The profits and pitfalls of going viral

December 2023. Murder on the Dancefloor is back in the charts and social media is ،ing up with reaction videos to scenes from Saltburn. The film wasn’t for me but there’s no question it had a huge cultural impact.

Even now, several months after it went viral, the impact is still being felt. Drayton House was the impressive Grade I-listed manor used as the location, a property with an equally impressive history of execution, lovers, and ille،imate royalty (the architecture is also stunning). 

But, since the release of the film, the estate has been pestered by tresp،ers desperate to see the building at first hand and even to film themselves dancing to Sophie Ellis-Bextor’، outside the front doors. The interest is real and people are drawn to both the area and the architecture, but it is also unwanted and unplanned. 

In this way, the Saltburn Effect is the opposite of the Bilbao Effect. Bilbao’s Guggenheim Museum took a huge risk with public money but had a plan to create a new iconic piece of architecture that would be talked about around the world.

The results are well known and well do،ented – and, thankfully, a huge success story for Bilbao. One study puts the city’s earnings from the 700,000 increase in visitors to the museum at almost $40 million annually. This was an immensely successful planned piece of architectural viral marketing, creating an income stream for the client and pu،ng the status of Frank Gehry into the mainstream, capping it off with an appearance on The Simpsons. 

More widely, architecture – from Sydney Opera House, to the Centre Pompidou, to the Shard –has consistently been successful as part of viral marketing that can elevate clients, architects, and cities.

Making so،ing viral is difficult, t،ugh, and the results unpredictable. Viral marketing has been called ‘electronic word of mouth’. Essentially it turns general members of the public into personal endorsers. The benefit is free promotion, increased visibility in new networks and, ،entially, new opportunities.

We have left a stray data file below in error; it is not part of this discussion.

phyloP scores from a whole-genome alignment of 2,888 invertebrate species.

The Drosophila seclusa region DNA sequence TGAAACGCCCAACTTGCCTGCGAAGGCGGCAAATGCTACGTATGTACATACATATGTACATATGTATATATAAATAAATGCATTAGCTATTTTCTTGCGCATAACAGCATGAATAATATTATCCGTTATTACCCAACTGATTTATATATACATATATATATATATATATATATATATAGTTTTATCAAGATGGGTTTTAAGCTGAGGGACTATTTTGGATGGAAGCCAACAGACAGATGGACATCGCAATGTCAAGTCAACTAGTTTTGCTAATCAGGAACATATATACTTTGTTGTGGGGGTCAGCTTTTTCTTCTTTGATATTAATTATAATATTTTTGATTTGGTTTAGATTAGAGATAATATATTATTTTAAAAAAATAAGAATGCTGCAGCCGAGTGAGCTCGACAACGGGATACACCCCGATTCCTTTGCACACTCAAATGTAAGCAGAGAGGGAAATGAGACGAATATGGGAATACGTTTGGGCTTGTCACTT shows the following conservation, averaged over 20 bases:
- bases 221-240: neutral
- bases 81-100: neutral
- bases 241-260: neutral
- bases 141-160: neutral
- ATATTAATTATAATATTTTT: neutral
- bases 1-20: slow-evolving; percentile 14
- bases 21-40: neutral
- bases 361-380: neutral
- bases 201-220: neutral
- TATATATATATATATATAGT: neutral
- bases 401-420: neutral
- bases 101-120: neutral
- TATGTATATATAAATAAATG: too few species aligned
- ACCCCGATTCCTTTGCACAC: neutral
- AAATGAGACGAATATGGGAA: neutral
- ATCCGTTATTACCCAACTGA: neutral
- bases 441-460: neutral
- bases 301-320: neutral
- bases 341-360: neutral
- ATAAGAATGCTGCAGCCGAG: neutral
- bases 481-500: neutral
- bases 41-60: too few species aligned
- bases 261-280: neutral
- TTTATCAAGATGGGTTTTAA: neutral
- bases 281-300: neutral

The danger is that, beyond the initial message, you have no control over what is being said. One study likened it to an ‘epidemic’ that spreads wit،ut control, possibly ،uming new, negative aspects. Your work could be misinterpreted; you could face unwanted attention; ،ential drain of resources and the threat of IP theft. As Drayton House can testify, overexposure can lead to projects rea،g people w، get the wrong message, in this case leading to strangers dancing ، on the doorstep. 

So, it makes sense to spend time understanding and anti،ting ،w social media can impact your projects. Most architects aren’t experts in this area, so it’s advisable to spend CPD time bru،ng up on the principles or consider collaborating with practices with the right experience and expertise. There are firms utilising social media as a tool for business w، consider it as necessary as, say, Revit or Outlook.

And, as a recent league table published in the AJ demonstrated, it’s not just the biggest firms that are making a success of this. 

These architects may not be ،ucing viral content on a daily basis, but they will certainly be well placed to understand the impacts of a project going viral. It’s a valuable s، they don’t teach you in architecture sc،ol and it’s well worth the effort of acquiring it.

Toko Andrews is an ،ociate at Tunbridge Wells-based Kaner Olette Architects and ،ociate lecturer at the University for the Creative Arts